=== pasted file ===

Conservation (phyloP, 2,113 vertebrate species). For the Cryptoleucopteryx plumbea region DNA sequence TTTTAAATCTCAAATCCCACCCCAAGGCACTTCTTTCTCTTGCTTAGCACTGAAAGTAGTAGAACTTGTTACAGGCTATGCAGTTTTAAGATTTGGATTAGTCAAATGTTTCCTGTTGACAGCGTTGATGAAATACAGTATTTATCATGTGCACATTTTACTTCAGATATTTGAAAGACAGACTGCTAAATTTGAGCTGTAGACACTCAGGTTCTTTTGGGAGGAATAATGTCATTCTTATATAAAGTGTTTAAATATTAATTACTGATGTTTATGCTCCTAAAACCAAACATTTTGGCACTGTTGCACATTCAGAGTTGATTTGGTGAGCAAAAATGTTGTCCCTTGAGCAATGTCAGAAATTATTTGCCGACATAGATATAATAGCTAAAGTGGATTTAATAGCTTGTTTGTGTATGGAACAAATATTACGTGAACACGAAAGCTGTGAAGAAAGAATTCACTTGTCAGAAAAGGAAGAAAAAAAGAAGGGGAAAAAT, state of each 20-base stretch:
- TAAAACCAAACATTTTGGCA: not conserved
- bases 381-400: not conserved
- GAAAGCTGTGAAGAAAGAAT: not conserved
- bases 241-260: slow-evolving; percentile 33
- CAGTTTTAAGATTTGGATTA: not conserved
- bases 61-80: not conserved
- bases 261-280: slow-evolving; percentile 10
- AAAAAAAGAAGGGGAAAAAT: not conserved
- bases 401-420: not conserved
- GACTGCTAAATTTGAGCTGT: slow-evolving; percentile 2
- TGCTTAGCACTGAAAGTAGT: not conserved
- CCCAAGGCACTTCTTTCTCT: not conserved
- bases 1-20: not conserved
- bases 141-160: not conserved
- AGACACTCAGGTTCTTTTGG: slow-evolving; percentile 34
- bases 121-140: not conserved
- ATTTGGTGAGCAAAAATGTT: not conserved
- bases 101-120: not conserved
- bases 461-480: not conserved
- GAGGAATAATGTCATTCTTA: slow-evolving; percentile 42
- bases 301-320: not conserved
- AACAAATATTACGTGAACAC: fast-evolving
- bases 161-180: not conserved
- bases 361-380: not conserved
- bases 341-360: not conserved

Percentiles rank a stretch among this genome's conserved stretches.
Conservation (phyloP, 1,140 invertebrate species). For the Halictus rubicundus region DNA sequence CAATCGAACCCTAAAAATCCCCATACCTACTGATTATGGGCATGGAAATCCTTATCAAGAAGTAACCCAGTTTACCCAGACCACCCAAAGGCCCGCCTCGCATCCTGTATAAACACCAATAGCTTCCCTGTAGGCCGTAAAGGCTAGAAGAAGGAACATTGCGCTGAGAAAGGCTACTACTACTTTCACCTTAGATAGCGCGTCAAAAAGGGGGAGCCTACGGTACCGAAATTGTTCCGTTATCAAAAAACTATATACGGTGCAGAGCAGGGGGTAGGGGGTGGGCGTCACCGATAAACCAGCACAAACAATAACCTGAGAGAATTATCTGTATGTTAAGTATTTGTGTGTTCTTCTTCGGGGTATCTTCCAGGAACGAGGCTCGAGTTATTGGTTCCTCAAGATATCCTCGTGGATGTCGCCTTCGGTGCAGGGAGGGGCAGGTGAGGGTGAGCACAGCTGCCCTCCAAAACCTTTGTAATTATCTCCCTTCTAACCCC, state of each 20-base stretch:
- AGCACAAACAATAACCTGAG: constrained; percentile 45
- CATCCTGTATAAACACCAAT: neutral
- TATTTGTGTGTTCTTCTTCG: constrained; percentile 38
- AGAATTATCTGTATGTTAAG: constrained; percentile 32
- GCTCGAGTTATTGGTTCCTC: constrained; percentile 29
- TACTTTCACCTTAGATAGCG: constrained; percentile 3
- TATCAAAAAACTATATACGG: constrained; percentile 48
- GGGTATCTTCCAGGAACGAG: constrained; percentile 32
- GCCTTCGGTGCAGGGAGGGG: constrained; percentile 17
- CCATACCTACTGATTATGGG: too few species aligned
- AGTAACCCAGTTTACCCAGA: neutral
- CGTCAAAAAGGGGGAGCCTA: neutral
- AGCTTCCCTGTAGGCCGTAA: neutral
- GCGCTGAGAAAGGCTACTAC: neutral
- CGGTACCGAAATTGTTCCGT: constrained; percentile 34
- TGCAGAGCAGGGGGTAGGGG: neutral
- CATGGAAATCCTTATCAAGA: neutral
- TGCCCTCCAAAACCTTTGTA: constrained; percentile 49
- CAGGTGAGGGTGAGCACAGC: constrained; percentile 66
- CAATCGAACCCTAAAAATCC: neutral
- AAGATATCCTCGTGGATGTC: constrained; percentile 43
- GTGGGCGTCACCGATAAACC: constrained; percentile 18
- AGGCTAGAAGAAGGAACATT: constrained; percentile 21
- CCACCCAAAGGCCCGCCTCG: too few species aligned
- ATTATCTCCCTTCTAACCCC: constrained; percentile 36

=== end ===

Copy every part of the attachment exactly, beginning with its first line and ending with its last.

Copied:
Conservation (phyloP, 2,113 vertebrate species). For the Cryptoleucopteryx plumbea region DNA sequence TTTTAAATCTCAAATCCCACCCCAAGGCACTTCTTTCTCTTGCTTAGCACTGAAAGTAGTAGAACTTGTTACAGGCTATGCAGTTTTAAGATTTGGATTAGTCAAATGTTTCCTGTTGACAGCGTTGATGAAATACAGTATTTATCATGTGCACATTTTACTTCAGATATTTGAAAGACAGACTGCTAAATTTGAGCTGTAGACACTCAGGTTCTTTTGGGAGGAATAATGTCATTCTTATATAAAGTGTTTAAATATTAATTACTGATGTTTATGCTCCTAAAACCAAACATTTTGGCACTGTTGCACATTCAGAGTTGATTTGGTGAGCAAAAATGTTGTCCCTTGAGCAATGTCAGAAATTATTTGCCGACATAGATATAATAGCTAAAGTGGATTTAATAGCTTGTTTGTGTATGGAACAAATATTACGTGAACACGAAAGCTGTGAAGAAAGAATTCACTTGTCAGAAAAGGAAGAAAAAAAGAAGGGGAAAAAT, state of each 20-base stretch:
- TAAAACCAAACATTTTGGCA: not conserved
- bases 381-400: not conserved
- GAAAGCTGTGAAGAAAGAAT: not conserved
- bases 241-260: slow-evolving; percentile 33
- CAGTTTTAAGATTTGGATTA: not conserved
- bases 61-80: not conserved
- bases 261-280: slow-evolving; percentile 10
- AAAAAAAGAAGGGGAAAAAT: not conserved
- bases 401-420: not conserved
- GACTGCTAAATTTGAGCTGT: slow-evolving; percentile 2
- TGCTTAGCACTGAAAGTAGT: not conserved
- CCCAAGGCACTTCTTTCTCT: not conserved
- bases 1-20: not conserved
- bases 141-160: not conserved
- AGACACTCAGGTTCTTTTGG: slow-evolving; percentile 34
- bases 121-140: not conserved
- ATTTGGTGAGCAAAAATGTT: not conserved
- bases 101-120: not conserved
- bases 461-480: not conserved
- GAGGAATAATGTCATTCTTA: slow-evolving; percentile 42
- bases 301-320: not conserved
- AACAAATATTACGTGAACAC: fast-evolving
- bases 161-180: not conserved
- bases 361-380: not conserved
- bases 341-360: not conserved

Percentiles rank a stretch among this genome's conserved stretches.
Conservation (phyloP, 1,140 invertebrate species). For the Halictus rubicundus region DNA sequence CAATCGAACCCTAAAAATCCCCATACCTACTGATTATGGGCATGGAAATCCTTATCAAGAAGTAACCCAGTTTACCCAGACCACCCAAAGGCCCGCCTCGCATCCTGTATAAACACCAATAGCTTCCCTGTAGGCCGTAAAGGCTAGAAGAAGGAACATTGCGCTGAGAAAGGCTACTACTACTTTCACCTTAGATAGCGCGTCAAAAAGGGGGAGCCTACGGTACCGAAATTGTTCCGTTATCAAAAAACTATATACGGTGCAGAGCAGGGGGTAGGGGGTGGGCGTCACCGATAAACCAGCACAAACAATAACCTGAGAGAATTATCTGTATGTTAAGTATTTGTGTGTTCTTCTTCGGGGTATCTTCCAGGAACGAGGCTCGAGTTATTGGTTCCTCAAGATATCCTCGTGGATGTCGCCTTCGGTGCAGGGAGGGGCAGGTGAGGGTGAGCACAGCTGCCCTCCAAAACCTTTGTAATTATCTCCCTTCTAACCCC, state of each 20-base stretch:
- AGCACAAACAATAACCTGAG: constrained; percentile 45
- CATCCTGTATAAACACCAAT: neutral
- TATTTGTGTGTTCTTCTTCG: constrained; percentile 38
- AGAATTATCTGTATGTTAAG: constrained; percentile 32
- GCTCGAGTTATTGGTTCCTC: constrained; percentile 29
- TACTTTCACCTTAGATAGCG: constrained; percentile 3
- TATCAAAAAACTATATACGG: constrained; percentile 48
- GGGTATCTTCCAGGAACGAG: constrained; percentile 32
- GCCTTCGGTGCAGGGAGGGG: constrained; percentile 17
- CCATACCTACTGATTATGGG: too few species aligned
- AGTAACCCAGTTTACCCAGA: neutral
- CGTCAAAAAGGGGGAGCCTA: neutral
- AGCTTCCCTGTAGGCCGTAA: neutral
- GCGCTGAGAAAGGCTACTAC: neutral
- CGGTACCGAAATTGTTCCGT: constrained; percentile 34
- TGCAGAGCAGGGGGTAGGGG: neutral
- CATGGAAATCCTTATCAAGA: neutral
- TGCCCTCCAAAACCTTTGTA: constrained; percentile 49
- CAGGTGAGGGTGAGCACAGC: constrained; percentile 66
- CAATCGAACCCTAAAAATCC: neutral
- AAGATATCCTCGTGGATGTC: constrained; percentile 43
- GTGGGCGTCACCGATAAACC: constrained; percentile 18
- AGGCTAGAAGAAGGAACATT: constrained; percentile 21
- CCACCCAAAGGCCCGCCTCG: too few species aligned
- ATTATCTCCCTTCTAACCCC: constrained; percentile 36